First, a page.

Articles

The Perks of Being a Wallflower is a coming of age story that explores the themes of friendship and first love. The novel, written by Stephen Chbosky, was published in 1999 after a five year writing process.
Canadian author William P. Young originally wrote his novel, The Shack, without any intention of publishing it. Instead, the story was meant to be a Christmas gift to his children, but he eventually did publish the book in 2007 after being urged to do so by friends.
Looking for Alaska is the remarkable debut novel from John Green, and it has been causing quite a stir ever since its release in 2005.
Romance fans will know that the best love stories are typically those where completely opposite characters are attracted to each other.
Readers have been spoilt for choice in January in terms of great books and February continued this trend. Here are the top books for each category that have been keeping the Manybooks readers glued to their pages throughout February.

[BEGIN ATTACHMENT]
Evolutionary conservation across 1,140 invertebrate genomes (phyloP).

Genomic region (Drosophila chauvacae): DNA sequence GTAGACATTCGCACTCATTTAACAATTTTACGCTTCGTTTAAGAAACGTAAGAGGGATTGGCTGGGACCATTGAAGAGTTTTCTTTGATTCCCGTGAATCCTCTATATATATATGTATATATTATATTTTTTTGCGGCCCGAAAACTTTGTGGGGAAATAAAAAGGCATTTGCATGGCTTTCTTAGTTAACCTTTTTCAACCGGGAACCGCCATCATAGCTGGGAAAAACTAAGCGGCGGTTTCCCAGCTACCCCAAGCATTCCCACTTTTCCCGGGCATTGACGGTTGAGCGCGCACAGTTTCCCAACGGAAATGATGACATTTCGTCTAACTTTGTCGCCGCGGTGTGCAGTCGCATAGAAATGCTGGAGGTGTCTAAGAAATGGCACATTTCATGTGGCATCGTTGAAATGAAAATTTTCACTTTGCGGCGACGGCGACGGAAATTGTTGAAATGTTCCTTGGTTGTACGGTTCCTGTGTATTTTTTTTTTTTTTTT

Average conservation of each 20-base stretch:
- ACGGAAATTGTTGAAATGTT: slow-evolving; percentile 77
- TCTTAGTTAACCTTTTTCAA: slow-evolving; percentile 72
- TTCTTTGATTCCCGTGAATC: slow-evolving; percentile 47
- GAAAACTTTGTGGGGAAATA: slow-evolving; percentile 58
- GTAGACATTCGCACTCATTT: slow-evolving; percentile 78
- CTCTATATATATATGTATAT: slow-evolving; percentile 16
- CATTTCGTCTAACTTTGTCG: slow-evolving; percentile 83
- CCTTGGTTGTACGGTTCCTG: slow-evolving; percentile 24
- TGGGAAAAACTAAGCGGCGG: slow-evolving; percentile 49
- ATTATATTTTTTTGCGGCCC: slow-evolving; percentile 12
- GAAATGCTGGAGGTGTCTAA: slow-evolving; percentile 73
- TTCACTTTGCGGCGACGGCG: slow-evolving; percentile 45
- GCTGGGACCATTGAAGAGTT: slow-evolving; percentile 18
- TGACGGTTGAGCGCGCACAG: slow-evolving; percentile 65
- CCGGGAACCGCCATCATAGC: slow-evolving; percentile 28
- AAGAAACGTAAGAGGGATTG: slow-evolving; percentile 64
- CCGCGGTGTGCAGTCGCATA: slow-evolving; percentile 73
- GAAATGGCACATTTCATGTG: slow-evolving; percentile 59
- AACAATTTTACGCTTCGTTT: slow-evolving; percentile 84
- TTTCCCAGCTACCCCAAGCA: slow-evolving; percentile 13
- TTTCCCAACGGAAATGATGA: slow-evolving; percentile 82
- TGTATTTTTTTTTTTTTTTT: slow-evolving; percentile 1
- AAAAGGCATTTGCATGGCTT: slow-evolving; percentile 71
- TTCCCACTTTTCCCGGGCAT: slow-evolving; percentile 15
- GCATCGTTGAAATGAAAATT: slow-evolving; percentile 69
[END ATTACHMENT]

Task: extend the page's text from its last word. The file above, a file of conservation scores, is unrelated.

In the first part of our article (insert link) we looked at novels like Catch-22, The Witcher, The Underground  Railroad, NOS4A2, and The Rook that will all receive television adaptations this year.
As entertaining as it is to see some of our favorite books on the big screen, there is rarely a way for everything to be conveyed in such a relatively short amount of time.
Patrick Rothfuss wrote The Name of The Wind in 2007 in an effort to write a fantasy book without resorting to any of the generic tropes of the genre.
If January is anything to go by, then 2019 is going to be a great year for readers. There are already plenty of stellar books out for all genres and plenty more to come this year. If you have no idea which books to get next, then take a look at all the options below.
Witches and witchcraft have fascinated, mystified and terrified people through the ages. Marion Gibson is Professor of Renaissance and Magical Literatures at Exeter University and works on witches, magic, paganism and the supernatural in literature.